I've read some stuff about dog behavior and how to help them overcome fears. The general consensus is to introduce it slowly with lot's of praise and some treats. Best of luck. :)

    edit: my dog was abused prior to us adopting her and is terrified of anything you can hit her with. Brooms, flyswatters, belts, rolled up newspaper.. you name it. We started laying the broom at the edge of where we were playing with her while playing tug of war (her favorite game) and she was wary at first but after a few times got where she ignored it. She still leaves the room if someone is carrying a broom but she doesn't cower and hide any more. Also she doesn't freak out if it's just laying on the floor. Same with flyswatters. She doesn't get scared unless someone is trying to hit a fly with it. Just carrying it around doesn't freak her out any more. :)
     
  8. mammamaia
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    mammamaia nit-picker-in-chief Contributor

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    hie thee to a doggy shrink!

    yes, there are such things, virginia...................
     
  9. Mercurial
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    Mercurial Contributing Member Contributor

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    I'm just going to say it again because there have been a few people whose posts seem to indicate otherwise, and proper animal care is something very close to my heart as most people here know.

    (And Link, I'm sure you are very wonderful dog owner, and I'm not really saying this for your benefit, but for everyone's.)

    Dogs are not people. You cannot treat a dog like you would treat a child. You cannot expect to throw your dog into water (or immerse him in another situation he sees as equally terrifying) and expect him to react like a human does. If you throw a little kid into water, he will eventually realize that there is nothing to fear. (Although he may very well be traumatized for years.) If you throw a dog into water, he will always associate water with fear, and you have done nothing but make the problem worse. Your dog doesnt remember he can swim, even if he's swum before. He does it instinctually.

    Intentionally terrifying your dog is cruel and can be very dangerous. You have to remember that dogs were once wild animals; thousands of years of domestication has given us the kind and docile dogs we keep as pets today. Sometimes I feel like people could do well with a very vicious reminder. And if you put them in a situation that activates their survival instincts, it is very likely they will become aggressive. You see this all the time with abandoned, abused, and feral animals.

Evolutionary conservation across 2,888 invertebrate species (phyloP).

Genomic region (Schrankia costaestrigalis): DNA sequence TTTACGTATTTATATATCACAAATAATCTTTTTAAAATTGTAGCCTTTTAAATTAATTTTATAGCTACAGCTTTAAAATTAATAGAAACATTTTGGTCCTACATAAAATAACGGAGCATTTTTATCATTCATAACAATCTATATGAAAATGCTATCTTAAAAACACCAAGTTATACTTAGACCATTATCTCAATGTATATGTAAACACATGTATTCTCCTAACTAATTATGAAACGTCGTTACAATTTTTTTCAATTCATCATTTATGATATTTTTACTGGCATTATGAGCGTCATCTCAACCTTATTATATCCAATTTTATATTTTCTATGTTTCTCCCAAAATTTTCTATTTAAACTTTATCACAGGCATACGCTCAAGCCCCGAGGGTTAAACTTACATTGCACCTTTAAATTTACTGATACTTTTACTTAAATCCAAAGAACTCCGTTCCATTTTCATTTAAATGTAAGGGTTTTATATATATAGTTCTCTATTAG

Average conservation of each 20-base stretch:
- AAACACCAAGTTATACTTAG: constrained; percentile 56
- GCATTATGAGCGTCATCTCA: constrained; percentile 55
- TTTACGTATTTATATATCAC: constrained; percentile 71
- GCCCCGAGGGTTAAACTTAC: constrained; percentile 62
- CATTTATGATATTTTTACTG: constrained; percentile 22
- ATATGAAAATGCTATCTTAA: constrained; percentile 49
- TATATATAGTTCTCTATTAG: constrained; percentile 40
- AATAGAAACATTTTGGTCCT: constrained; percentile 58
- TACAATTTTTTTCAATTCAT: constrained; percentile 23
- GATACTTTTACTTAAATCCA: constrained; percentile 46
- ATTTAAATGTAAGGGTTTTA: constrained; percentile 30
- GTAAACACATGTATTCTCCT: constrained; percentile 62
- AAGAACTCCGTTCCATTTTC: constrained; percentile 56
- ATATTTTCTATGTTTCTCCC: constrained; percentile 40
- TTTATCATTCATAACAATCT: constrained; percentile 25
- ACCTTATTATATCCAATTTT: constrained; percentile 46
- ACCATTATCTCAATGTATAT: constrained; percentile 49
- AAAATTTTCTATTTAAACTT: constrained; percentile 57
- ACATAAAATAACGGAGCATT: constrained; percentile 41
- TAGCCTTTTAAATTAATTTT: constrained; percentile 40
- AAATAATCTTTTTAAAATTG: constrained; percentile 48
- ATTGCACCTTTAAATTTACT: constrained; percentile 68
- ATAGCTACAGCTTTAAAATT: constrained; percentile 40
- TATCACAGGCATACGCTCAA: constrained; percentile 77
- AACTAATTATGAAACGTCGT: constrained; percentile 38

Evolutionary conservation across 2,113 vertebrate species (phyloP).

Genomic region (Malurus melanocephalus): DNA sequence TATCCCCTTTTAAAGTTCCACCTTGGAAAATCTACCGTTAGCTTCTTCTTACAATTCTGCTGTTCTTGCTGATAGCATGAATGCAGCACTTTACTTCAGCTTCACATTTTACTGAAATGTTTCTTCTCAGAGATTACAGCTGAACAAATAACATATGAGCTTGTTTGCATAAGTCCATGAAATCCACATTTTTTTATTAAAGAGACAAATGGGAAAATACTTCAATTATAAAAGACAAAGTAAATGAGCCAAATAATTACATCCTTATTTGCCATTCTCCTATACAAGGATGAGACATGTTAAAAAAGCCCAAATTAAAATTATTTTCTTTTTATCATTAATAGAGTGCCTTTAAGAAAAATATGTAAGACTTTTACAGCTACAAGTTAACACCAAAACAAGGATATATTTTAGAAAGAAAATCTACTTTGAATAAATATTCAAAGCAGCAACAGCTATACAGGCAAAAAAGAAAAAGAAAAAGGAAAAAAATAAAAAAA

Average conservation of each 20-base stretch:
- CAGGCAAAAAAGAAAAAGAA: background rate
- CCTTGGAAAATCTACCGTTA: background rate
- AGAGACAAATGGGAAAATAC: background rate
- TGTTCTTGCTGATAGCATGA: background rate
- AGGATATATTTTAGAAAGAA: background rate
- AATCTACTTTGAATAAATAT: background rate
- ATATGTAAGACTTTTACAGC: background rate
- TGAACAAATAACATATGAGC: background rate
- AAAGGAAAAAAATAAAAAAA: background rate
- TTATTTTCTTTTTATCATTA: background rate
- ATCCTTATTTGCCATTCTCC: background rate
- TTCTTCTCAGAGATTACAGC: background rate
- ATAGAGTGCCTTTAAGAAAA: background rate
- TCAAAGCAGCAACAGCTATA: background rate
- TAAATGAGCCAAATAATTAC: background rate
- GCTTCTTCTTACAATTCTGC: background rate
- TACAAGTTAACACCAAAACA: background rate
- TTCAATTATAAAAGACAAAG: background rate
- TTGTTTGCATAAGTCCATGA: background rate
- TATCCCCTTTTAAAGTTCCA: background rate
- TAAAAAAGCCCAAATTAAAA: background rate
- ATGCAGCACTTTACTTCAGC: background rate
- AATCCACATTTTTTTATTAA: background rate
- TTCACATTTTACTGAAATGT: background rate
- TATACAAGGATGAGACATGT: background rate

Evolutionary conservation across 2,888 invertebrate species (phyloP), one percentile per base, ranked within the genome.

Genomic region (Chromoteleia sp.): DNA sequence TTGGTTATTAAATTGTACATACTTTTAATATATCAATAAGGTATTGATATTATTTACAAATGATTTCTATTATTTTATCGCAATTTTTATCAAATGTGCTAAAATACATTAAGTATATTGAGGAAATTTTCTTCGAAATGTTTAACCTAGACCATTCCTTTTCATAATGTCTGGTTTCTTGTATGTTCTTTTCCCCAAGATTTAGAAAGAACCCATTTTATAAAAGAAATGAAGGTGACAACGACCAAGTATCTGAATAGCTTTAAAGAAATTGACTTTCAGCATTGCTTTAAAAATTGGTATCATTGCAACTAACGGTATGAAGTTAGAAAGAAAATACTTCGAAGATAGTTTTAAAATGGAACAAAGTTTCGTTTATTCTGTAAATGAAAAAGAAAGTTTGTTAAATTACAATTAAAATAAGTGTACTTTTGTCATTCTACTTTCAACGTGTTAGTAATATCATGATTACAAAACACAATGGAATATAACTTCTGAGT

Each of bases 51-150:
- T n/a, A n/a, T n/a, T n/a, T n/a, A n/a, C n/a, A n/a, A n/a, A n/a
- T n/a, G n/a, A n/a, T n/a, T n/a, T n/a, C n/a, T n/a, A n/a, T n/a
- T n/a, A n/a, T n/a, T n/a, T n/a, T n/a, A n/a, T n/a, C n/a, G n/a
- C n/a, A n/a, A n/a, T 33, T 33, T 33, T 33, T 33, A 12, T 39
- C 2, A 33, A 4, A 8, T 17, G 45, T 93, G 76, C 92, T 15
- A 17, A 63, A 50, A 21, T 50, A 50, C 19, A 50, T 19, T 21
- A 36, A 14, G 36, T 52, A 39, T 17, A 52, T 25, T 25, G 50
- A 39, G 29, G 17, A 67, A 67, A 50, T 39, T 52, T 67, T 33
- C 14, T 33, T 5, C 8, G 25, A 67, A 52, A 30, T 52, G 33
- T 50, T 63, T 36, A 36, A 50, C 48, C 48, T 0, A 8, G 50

Not only that, but terrifying your dog for your own interests is wrong. Your dog is a living creature that has needs and desires and feelings just like you do. You need to work with him. You need to be a pack leader, but putting him in danger (perceived or real) is animal abuse.

    Your dog is of a different species. Dogs thinks differently than people do. A dog doesnt dwell on the past or worry about the future --he lives in the present. That's why dogs who have been abused can come to love their new, kind owners.

    Dogs like the Pekenese, Akita, Xoloitzcuintli, and Maltese were once treated like royalty. They were respected and in turn master and dog had a beautiful relationship and both species prospered. Now dogs are abused, abandoned, breeded for money, and exploited for digusting human "sport" (or, more appropriately put, sadism).

    It makes me sick that anyone can just walk into a pet store and buy a dog. This is why thousands are euthanized daily, and shelters can hardly accept any more strays these days. Our local humane society is broke and overpopulated. It's very sad.

    I'm not saying I know everything about dogs (anyone who read my post about my dogs who get into fights occasionally knows that) or that I'm a saint. But you need to know to treat animals with respect, if not kindness and equality.

    "The greatness of a nation and its moral progress can be judged by the way its animals are treated." - Mahatma Gandhi.

    /end rant
     
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  10. Link the Writer
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    Link the Writer Flipping Out For A Good Story. Contributor

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    I agree, Mercurial. I would never throw Howie or any other pet in the pool.

    I'm not sure how you think of "The Dog Whisperer", but in an episode, Millan said that the way to get the dog to stop being afraid is to ignore what it's being afraid of. (He said this about a dog that was terrified of shiny floors, and he got the dog to stop being afraid by leashing the dog and simply walking across said floor.)